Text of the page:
Let’s face it: we’ve done a lot to improve race relations in America, but we still have a long way to go. While Black people aren’t stripped naked and paraded around only to be sold to the highest bidder anymore, we still must deal with the harsh reality of racism. No matter how hard we try to ignore the blatant disrespect we receive from white people, it still has an effect on our lives.
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Black people aren’t the only ones who suffer from racism. What about the white people who don’t believe in prejudging a person because of the amount of melanin in their skin? Canadian writer Shannon McDeez had a lot to say on the subject. She wrote a piece entitled “Hey White People, Stop Making People Hate White People” where she rails against the horrible racist jokes her drunk uncles and inebriated friends used to tell. McDeez even recounts a story of going to a party and being so uncomfortable after hearing racist jokes that she convinces a guy to drive her home. Check out an excerpt:
I settled in with a group of girls I clicked with in my creative writing class after we discovered our mutual desire to bang our smokin’ hot hippy teacher. They were friends with the jocks and I was just happy to have some humans to eat lunch with and dudes to flirt with. For the first time in my life, my entire social circle at school was 100% white. This wasn’t any sort of factor for me until I got invited to something called a bush party. Car loads of kids invaded this guy’s barn and proceeded to get as drunk and stoned as possible, as quickly as possible. I loved getting fucked up so I was all for it. Until I started really listening into the conversation.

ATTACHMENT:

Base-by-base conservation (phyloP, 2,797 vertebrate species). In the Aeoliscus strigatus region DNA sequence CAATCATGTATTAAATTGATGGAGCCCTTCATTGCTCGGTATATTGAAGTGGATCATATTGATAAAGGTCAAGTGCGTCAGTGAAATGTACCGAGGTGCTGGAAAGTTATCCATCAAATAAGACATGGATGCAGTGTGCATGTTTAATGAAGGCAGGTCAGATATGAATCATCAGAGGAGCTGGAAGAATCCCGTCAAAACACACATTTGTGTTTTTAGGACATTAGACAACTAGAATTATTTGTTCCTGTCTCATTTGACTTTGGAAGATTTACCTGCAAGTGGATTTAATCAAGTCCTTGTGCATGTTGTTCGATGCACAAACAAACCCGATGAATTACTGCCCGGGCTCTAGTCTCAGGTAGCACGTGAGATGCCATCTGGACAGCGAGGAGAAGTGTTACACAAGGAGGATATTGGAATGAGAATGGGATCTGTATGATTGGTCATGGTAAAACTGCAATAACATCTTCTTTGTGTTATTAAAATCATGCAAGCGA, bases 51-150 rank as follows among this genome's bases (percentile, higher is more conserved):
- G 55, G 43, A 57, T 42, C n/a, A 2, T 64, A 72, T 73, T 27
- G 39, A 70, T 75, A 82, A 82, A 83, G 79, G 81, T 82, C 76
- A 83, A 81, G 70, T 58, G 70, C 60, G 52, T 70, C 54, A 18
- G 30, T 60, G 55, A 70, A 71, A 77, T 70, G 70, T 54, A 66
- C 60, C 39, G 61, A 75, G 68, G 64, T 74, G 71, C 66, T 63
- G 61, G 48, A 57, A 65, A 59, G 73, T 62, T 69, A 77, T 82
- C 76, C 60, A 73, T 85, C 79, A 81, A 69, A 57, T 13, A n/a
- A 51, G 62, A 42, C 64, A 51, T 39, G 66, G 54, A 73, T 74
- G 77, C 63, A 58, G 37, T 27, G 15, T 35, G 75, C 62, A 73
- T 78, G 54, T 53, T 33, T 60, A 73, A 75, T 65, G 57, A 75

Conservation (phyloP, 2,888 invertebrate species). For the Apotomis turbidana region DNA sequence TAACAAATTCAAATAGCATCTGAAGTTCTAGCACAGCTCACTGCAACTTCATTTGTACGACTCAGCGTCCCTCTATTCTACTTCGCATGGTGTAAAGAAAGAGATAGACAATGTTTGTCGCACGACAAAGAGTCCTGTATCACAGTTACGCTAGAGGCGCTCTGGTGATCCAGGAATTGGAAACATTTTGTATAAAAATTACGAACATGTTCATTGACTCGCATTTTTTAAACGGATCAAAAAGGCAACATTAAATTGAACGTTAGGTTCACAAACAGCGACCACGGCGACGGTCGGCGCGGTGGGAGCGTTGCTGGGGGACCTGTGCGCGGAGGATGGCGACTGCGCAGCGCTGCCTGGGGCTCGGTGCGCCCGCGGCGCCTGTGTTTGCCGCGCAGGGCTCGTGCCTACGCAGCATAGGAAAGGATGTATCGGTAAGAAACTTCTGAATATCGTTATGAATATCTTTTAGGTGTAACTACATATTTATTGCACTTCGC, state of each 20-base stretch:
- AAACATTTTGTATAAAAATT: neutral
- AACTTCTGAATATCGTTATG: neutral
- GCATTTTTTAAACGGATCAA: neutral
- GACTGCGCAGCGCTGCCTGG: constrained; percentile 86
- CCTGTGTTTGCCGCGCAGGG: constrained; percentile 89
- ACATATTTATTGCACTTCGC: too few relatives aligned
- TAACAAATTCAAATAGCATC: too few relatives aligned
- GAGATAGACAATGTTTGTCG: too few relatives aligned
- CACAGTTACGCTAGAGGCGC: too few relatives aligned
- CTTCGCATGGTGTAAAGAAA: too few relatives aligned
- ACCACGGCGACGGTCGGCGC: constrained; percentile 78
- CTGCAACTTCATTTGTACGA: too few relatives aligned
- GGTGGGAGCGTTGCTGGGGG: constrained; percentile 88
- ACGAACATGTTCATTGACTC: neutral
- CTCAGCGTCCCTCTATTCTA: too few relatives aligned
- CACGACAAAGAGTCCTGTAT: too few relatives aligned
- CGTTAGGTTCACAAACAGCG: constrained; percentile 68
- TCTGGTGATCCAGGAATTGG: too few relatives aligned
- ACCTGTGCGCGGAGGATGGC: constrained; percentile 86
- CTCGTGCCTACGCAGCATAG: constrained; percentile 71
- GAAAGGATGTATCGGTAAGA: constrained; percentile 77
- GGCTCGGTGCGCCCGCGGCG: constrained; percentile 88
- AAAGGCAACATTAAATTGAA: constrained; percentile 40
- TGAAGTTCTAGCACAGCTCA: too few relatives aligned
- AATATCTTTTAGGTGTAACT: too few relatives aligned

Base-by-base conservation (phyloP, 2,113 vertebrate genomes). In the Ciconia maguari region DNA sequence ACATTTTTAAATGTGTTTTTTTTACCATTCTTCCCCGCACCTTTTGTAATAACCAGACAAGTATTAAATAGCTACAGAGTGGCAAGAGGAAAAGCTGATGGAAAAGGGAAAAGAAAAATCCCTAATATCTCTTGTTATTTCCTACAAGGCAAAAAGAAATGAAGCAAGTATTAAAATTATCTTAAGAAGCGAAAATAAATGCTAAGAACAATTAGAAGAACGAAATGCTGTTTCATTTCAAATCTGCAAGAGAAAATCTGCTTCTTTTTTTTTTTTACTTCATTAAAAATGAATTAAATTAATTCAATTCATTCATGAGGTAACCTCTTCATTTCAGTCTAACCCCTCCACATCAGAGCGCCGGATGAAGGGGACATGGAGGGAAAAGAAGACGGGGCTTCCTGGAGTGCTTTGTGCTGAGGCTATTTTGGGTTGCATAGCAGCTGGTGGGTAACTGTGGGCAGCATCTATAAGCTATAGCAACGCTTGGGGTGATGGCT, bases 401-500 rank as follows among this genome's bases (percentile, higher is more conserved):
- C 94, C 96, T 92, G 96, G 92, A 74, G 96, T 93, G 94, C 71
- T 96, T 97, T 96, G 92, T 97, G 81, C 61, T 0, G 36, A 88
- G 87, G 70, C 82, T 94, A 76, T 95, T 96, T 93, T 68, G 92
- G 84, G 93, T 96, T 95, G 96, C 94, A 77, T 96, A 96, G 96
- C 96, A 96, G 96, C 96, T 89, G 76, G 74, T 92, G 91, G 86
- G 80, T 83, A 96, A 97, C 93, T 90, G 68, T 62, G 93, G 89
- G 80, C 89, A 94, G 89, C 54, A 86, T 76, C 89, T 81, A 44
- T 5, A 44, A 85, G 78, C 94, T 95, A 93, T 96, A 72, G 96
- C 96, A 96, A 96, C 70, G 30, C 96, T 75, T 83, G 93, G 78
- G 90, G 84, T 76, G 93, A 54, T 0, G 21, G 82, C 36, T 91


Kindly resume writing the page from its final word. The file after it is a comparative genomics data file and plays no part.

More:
Thankfully, none of my core crew were participants in any of the following, but I was devastated just the same. The racist jokes and comments were absolutely rampant. Innate hatred dripped from the lips of certain partygoers to the point at which I looked around for the makeshift cross they were planning to burn on someone’s lawn later. I will never forget this party because it brought all of the news stories, all of the KKK figures and all of that morbid hatred that, to me, existed only inside my television and historical literature, to within spitting distance from my mouth. It was at this moment I realized that I, by birthright alone, could potentially be associated with this. It terrified me because I took pride in my generation as being history’s most progressive. We weren’t. The pot-induced euphoria faded from my body and was replaced by an urgent desire to get the hell outta dodge. I found the young man I had been flirting with for weeks and convinced him to drive me home.
Check out the rest of McDeez’s piece over at The Table of Truth. What do you think about what Shannon McDeez had to say? Do you agree with her or not? Sound off in the comments.
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